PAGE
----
But the problem is, the manufacturer’s face a deadline (January 2015) that is a full year and a half earlier than that of the wholesalers (July 2016).  Wholesalers had better recognize their special role in this technology decision, because the entire supply chain has a huge stake in it.  They won’t be deciding just for themselves, they will be deciding for every company involved in supplying California with pharmaceuticals.  To avoid delays and complications that could lead to drug availability problems, they must do their analysis, make their choices and make their announcements with enough time for solution providers to gear up and for every manufacturer to get compatible systems integrated and deployed.  Be aware, that will take years, not months.

The U.S. wholesalers owe it to the entire supply chain.  They must lead on this one.  And soon.


5 thoughts on “Who Will Decide Which Pedigree Model You Will Invest In?”

  1. Dirk – Nice to meet in person last week at HDMA.

    Again – all excellent points.

    As long as laws (California’s or an eventual federal law) are written to be technologically neutral, the actual compliance onus is first on regulatory rulemaking – which in the case of federal law would be FDA – and then, secondarily, the market, i.e., as you say – the three major wholesalers. Case in point – California’s rulemaking process on inference, which appears vital to most compliance plans presently – does not begin until next summer…Many large manufacturers have already developed strategies and are implementing pilots assuming inference.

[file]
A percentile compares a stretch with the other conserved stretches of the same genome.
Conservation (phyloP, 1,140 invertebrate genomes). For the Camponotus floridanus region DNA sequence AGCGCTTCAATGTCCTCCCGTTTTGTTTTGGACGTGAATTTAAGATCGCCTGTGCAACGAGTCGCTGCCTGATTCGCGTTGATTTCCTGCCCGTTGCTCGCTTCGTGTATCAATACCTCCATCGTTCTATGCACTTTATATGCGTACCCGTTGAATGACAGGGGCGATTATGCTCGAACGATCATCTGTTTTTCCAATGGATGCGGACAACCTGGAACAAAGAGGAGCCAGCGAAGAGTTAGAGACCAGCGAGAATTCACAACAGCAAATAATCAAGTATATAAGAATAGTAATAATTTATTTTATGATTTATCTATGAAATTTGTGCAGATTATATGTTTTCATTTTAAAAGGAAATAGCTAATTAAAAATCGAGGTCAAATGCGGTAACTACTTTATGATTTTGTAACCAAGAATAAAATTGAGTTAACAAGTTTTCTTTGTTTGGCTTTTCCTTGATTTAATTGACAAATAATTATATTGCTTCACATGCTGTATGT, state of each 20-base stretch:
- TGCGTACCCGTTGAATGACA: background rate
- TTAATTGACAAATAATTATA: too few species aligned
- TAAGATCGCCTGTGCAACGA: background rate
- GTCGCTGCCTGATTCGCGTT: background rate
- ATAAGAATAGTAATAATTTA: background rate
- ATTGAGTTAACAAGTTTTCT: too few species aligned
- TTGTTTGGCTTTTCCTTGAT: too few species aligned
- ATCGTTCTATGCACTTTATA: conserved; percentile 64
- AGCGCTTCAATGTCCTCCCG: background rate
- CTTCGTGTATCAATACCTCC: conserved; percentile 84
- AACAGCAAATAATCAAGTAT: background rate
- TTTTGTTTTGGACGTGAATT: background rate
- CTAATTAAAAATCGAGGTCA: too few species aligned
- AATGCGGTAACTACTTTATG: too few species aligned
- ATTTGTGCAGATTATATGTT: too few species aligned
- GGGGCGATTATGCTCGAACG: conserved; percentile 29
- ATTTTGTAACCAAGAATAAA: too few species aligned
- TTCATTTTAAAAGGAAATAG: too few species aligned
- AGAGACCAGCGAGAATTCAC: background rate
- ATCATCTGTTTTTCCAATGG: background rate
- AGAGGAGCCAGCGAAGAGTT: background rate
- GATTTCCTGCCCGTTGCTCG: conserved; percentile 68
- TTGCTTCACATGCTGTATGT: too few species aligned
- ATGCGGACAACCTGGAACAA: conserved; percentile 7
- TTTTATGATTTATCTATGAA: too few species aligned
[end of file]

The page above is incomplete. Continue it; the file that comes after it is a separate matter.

From my perspective, it would help manufacturer compliance to have a federal law that established a certain technology – mandated 2D would not be a stretch here as it seems most everyone has dropped RFID at present.

    Alternatively, I continue to advocate for an end point authorization system as it would be less complicated due to an elimination of the need for aggregation and non-line-of-sight technologies at any level – and would therefore be quicker and cheaper to implement – while still increasing patient safety. Additionally, it largely takes the wholesalers and distributors out of this equation, at least for present – again removing many complex issues for compliance – and eventually, higher prices for patients.

    1. Brian,
      Thanks for your comment, but a quick clarification is needed. My comments are not saying that, as you put it, “the three major wholesalers” will decide which pedigree model the industry must use. I am saying that the wholesalers as a segment will decide. Big or small doesn’t matter. Any wholesaler who distributes in California will be faced with deciding which kind of pedigree–and the associated products–they will be willing to transport into the state.